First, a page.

It’s not just joblessness that’s driving people to the brink, although that’s a big factor. It’s underemployment, as well. “For many of our families,” said Ms. Bedore, “the 40-hour workweek is over, a thing of the past. They may still have a job, but they’re trying to survive on reduced hours — with no benefits. Some are on forced furloughs.
“Once you start losing the income and you’ve run through your savings, then your car is up for repossession, or you’re looking at foreclosure or eviction. We’re a food pantry, but hunger is only the tip of the iceberg. Life becomes a constant juggling act when the money starts running out. Are you going to pay for your medication? Or are you going to put gas in the car so you can go to work?
“Kids are going back to school now, so they need clothes and school supplies. Where is the money for that to come from? The people we’re seeing never expected things to turn out like this — not at this stage of their lives. Not in the United States. The middle class is quickly slipping into a lower class.”
Similar stories — and worse — are unfolding throughout the country. There are more people in poverty now — 43.6 million — than at any time since the government began keeping accurate records. Nearly 15 million Americans are out of work and home foreclosures are expected to surpass one million this year. The Times had a chilling front-page article this week about the increasing fear among jobless workers over 50 that they will never be employed again.
The politicians seem unable to grasp the immensity of the problem, which is why the policy solutions are so woefully inadequate. During my conversations with Ms. Bedore, she dismissed the very thought that the recession might be over. “Whoever said that was sadly mistaken,” she said. “We haven’t even bottomed-out yet.”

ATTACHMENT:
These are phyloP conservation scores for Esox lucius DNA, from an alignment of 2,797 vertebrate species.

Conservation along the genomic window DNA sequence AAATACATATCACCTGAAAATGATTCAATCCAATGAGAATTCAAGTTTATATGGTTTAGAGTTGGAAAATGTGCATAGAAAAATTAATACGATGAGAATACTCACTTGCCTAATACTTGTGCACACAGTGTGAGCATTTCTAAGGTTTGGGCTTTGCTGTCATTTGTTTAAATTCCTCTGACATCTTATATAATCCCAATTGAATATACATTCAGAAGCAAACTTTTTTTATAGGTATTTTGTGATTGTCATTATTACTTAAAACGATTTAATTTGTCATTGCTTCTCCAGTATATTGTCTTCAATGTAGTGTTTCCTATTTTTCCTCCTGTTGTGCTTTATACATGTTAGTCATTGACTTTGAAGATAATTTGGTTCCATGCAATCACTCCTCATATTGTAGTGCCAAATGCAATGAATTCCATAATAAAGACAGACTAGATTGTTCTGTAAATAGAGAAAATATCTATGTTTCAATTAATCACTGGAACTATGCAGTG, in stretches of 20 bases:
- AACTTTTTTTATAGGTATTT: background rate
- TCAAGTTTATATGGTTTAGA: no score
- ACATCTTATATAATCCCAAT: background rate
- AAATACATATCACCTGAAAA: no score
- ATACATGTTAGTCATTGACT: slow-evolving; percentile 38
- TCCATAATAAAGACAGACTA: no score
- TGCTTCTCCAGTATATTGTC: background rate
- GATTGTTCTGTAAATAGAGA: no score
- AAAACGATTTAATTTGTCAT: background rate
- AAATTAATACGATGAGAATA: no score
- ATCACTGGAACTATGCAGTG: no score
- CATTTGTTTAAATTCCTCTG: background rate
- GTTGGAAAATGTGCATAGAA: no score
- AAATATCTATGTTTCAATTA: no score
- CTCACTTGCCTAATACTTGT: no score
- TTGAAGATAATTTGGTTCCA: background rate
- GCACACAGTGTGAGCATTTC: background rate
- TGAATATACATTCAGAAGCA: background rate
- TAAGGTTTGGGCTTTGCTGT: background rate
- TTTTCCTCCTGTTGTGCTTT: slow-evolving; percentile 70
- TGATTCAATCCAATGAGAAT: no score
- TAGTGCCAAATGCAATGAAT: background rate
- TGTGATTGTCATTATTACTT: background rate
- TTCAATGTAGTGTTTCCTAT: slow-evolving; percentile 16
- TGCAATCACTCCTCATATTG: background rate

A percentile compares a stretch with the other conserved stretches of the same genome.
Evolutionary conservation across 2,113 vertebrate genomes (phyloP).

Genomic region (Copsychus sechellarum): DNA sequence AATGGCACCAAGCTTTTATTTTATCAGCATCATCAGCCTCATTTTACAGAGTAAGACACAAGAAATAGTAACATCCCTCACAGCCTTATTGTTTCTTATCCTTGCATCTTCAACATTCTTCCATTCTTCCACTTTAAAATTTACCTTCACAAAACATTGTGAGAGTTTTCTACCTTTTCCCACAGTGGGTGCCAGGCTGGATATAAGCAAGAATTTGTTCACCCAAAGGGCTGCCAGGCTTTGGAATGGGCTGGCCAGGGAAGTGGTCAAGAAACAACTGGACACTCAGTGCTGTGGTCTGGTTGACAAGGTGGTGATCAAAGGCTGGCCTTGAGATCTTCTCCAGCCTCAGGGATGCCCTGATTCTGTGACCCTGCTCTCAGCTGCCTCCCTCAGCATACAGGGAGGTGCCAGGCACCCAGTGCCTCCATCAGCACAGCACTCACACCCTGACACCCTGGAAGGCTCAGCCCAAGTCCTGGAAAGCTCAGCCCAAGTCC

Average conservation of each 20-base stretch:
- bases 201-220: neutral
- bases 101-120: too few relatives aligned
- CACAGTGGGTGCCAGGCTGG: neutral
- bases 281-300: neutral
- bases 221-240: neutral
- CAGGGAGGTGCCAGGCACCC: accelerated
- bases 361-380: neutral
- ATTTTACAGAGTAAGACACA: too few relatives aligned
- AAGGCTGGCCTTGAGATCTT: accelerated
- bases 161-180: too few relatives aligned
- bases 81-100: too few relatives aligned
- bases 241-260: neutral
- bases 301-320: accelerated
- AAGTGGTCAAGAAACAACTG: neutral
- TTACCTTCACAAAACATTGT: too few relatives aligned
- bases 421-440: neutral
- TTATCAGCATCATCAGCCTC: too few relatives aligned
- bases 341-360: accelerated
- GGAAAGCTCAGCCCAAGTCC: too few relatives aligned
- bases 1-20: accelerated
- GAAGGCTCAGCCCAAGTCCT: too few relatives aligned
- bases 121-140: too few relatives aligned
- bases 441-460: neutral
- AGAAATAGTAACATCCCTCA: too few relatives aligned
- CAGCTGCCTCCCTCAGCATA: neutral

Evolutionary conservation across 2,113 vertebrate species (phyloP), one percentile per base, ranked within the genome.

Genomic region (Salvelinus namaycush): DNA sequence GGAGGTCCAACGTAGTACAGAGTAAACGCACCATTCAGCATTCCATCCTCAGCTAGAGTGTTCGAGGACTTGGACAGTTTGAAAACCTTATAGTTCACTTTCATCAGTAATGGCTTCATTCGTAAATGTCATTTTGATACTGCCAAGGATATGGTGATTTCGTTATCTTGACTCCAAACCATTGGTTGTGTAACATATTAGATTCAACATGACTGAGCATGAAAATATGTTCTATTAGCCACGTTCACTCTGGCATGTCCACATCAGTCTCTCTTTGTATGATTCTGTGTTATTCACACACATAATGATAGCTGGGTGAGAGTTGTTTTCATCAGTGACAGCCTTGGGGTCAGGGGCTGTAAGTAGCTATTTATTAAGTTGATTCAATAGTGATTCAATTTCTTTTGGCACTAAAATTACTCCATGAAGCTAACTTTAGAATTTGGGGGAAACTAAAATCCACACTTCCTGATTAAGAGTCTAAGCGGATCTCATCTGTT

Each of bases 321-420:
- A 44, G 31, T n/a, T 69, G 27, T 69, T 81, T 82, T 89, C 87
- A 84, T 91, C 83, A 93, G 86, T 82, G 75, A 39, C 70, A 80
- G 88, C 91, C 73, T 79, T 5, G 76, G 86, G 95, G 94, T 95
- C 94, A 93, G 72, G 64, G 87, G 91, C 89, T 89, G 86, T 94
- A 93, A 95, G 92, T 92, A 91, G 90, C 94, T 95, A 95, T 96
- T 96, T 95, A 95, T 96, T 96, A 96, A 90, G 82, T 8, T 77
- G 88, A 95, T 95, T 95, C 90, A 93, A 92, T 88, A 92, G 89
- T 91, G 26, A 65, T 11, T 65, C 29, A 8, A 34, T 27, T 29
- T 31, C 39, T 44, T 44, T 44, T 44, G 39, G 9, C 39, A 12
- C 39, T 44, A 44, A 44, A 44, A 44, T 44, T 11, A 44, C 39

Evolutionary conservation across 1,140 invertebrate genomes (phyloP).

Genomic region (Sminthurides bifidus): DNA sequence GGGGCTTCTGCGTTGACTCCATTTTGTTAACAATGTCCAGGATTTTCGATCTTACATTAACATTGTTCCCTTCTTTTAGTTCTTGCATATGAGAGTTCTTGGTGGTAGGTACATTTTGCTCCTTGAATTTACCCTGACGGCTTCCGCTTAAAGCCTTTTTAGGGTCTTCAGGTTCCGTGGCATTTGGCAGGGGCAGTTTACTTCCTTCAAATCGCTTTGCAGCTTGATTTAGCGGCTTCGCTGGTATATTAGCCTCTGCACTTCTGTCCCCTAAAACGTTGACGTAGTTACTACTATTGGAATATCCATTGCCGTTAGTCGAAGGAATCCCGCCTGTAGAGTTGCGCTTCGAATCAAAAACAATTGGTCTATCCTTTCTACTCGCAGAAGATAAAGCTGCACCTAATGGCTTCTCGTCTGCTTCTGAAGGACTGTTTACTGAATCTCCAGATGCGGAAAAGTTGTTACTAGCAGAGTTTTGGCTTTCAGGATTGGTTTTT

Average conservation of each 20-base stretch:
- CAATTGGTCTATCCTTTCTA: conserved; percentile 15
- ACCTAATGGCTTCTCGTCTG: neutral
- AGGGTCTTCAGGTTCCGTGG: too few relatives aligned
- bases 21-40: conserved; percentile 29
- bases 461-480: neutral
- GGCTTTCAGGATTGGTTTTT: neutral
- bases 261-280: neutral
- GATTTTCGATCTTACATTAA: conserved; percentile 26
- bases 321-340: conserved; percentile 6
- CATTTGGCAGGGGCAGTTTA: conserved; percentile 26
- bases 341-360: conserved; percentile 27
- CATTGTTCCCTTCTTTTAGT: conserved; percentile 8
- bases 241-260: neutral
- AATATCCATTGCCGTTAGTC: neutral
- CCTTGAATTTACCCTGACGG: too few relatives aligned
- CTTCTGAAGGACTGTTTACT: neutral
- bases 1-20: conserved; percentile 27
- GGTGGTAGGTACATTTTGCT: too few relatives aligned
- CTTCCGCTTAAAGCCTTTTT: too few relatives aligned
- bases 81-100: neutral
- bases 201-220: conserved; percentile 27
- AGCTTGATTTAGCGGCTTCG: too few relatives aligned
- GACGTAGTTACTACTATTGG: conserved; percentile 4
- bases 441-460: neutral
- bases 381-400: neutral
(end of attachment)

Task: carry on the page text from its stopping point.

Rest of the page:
Wednesday, September 22, 2010
Waukesha water was considered laden with health properties. Even the city seal to this day shows a figure dipping a gourdful of spring water.
There was even a beer brewed here called a 'health' beer. But now, there is a water war going on among city officials and others over whether to pipe Lake Michigan water to serve the formerly blessed community, in order to meet current radium safety levels. And Lake Michigan is not the same as the clear, bubbling water that used to flow so freely from mysterious but-taken-for-granted springs, all over town......we carried wagon loads of it home from a nearby spring in Silurian Park, where it ran continuously, 24 hours a day, and was free of charge...... and radium.
So many changes and expirations have been witnessed by the SRN, born in 1936.
Tuesday, September 21, 2010
"Last fall, Forbes magazine was all atwitter as Tiger Woods closed in on becoming 'the first athlete to earn over $1 billion' in the course of his career. Presumably his fortunes will now start to droop, but Forbes missed the mark-taking the long view, Tiger was never all that well paid to begin with when compared with the charioteers of ancient Rome.